startyourdream

I used to build rockets – metaphorical rockets. Some failed to launch, some exploded mid air, some lit up the sky and changed my whole world. Then, I stopped building them.

The reason was a series of events in a very short space of time: death, birth, marriage. I decided to keep myself safe. I no longer built rockets. I told myself that dreaming about the adventure was much better than the adventure itself. It was a lie. Safety kept me from taking risks, from disappointment, from failure.

If you are vested in your safety, you will have a heap of broken pieces with no universe to explore. Your world gets smaller and smaller and a part of you starts rusting. Eye rolling, a theatrical exhalation of breath and an inability to appreciate other rocket builders are some of the symptoms of rust.

You join the other side. You know, the ones who say it can’t be done. Nobody knows that you have joined the other side as it still all looks good on the outside.

The outside. Keeping the outside looking good requires a lot of work. Especially when you are not feeling like it. Keeping the outside looking good is done for other people.

I met a 62-year-old woman whose outside was pristine. Great family, friends, great life. For some reason, she invited me in. I mean really let me in and showed me the mess. She had hidden it from herself, from others. I sat there and listened to her tell the truth for the very first time.

The truth is amazing. It has the power to crack open any carefully constructed façade, to make you want to start again. This is what happened in our interaction. It made her want to change her life. It made me want to be braver in mine.

I wanted to share the part of her story that belongs to all of us, not just write it, or tell it, but book a theatre, perform it. No idea how to do the above.

Intention is hugely underrated. Intention is everything. I made an intention to build a rocket and explore the universe and that same universe began sending me parts to build to help complete it. I’m not sure how this works all I know is that you work diligently on building that rocket knowing that one day it will take off. It will.

If you build that rocket with conviction, the parts to needed to finish it come faster.

Now, what I’m not sure about is if the rocket will explode mid-air, or light up my world and help me see a bigger universe. It doesn’t matter. When I am 62, I want to be able to invite someone in and show them my dreams, the ones that have come to fruition and the broken ones that have made me stronger.

 

This is a story of not doing. Just playing. Not knowing where the road will lead, if anywhere….

The first thing you need to know about me is I am a doer. I make things happen. I gave up my job as a management consultant to publish my first book. It got rejected by every publisher so I set up a publishing company and PR company, gave myself various alter egos, hyped the novel under an alias, got it into the book charts and then signed a three book deal with HarperCollins. This was all whilst putting on a suit and pretending to go to work.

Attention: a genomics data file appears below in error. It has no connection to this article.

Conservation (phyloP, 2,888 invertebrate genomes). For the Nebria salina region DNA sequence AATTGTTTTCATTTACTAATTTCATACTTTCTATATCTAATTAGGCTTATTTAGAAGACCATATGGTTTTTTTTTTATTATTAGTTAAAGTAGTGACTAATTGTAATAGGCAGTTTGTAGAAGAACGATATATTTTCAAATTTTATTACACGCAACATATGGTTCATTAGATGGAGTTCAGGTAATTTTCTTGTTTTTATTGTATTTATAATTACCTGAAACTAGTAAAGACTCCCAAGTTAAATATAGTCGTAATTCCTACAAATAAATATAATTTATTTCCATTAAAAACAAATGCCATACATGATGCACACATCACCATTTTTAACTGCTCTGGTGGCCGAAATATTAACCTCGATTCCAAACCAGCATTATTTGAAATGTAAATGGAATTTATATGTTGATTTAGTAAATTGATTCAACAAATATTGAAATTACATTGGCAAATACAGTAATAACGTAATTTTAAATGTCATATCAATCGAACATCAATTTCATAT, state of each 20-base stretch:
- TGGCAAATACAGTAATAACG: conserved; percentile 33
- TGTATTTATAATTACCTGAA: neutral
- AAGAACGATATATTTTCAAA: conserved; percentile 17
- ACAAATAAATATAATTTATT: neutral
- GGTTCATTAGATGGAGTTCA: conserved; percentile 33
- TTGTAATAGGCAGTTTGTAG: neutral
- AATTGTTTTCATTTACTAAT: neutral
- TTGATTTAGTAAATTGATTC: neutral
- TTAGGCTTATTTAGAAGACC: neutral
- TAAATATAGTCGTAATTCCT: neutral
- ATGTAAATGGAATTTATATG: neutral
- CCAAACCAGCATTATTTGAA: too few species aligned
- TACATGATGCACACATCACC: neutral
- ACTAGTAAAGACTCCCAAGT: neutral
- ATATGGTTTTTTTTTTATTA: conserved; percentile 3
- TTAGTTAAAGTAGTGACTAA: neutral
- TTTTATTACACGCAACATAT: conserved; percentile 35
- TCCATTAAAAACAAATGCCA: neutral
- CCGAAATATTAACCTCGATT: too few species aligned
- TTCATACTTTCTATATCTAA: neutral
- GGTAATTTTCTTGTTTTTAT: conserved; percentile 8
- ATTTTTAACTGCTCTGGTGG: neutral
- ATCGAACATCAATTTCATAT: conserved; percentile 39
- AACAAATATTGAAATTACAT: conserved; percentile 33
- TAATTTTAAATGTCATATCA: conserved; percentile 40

I then went on to set up a company that teaches leaders all over the world how to tell great stories. Seven years into it, I felt I had lost my edge.

I feared stopping. Just stopping. What would happen to the carefully constructed edifice that kept me so busy, kept everything so contained and controlled? Would it crumble and reveal someone who is not what they appeared to be.

So I stopped. I read, I walked. I had time to have lengthy conversations with people.

One day, I heard a story about a 62 year old woman who had created an extraordinary façade of happiness only to reveal that for her entire adult life she lived a parallel life in her imagination. Her story would not leave me so I began writing.

I’m not entirely sure what possessed me to buy a wig and glasses from ebay but one afternoon, I sat with them on and began to fictionalize her story and started to create a character just to see what it would feel like to play.

I’m not denying that there must have been some thought in my goal-oriented self that said, “I will put this play on.” However, at this point, this was not my intention. My intention was merely to give myself an opportunity to play and not feel guilty about it.

I signed up to an acting course which taught using the Meisner technique. It is all about being present and responding to what comes up honestly. After a few months, I asked the course Director if she thought I could play a 62 year old woman. She didn’t really answer the question but told me to just go away and learn the script. I thought, what a discipline to try and learn 50 pages.

Every day for three months I walked and learned lines. I would forget huge chunks and I thought that’s what we do with our lives, edit out the bits we don’t like and construct acceptable versions of ourselves. I would go over and over the lines I had forgotten and sometimes memories that I had long erased, came back to me. It was for me, an exercise in acceptance, presence and in simplicity. What are you doing these days?” People would ask.

“I am learning lines.”

“For what?”

“For learning lines.”

After I knew these lines backwards, I went back to the Director.

“Honestly, I didn’t think you would do it. Let’s put this show on.” She said.

It is an ongoing journey with the destination unknown. The carefully constructed edifice is exposed and I have found rooms in myself that I didn’t even know existed; some have been dark and scary. In others, I have found laughter. All I know is that windows have been opened and doors unlocked.

The show has been put in for festivals and has a life of its own and I have learnt that the places we fear exploring are perhaps the places that hold our greatest gifts.


Preethi Nair is performing her play, “Sari: The Whole Five Yards” at the Tristan Bates Theatre, Covent Garden, London from 7–12th August.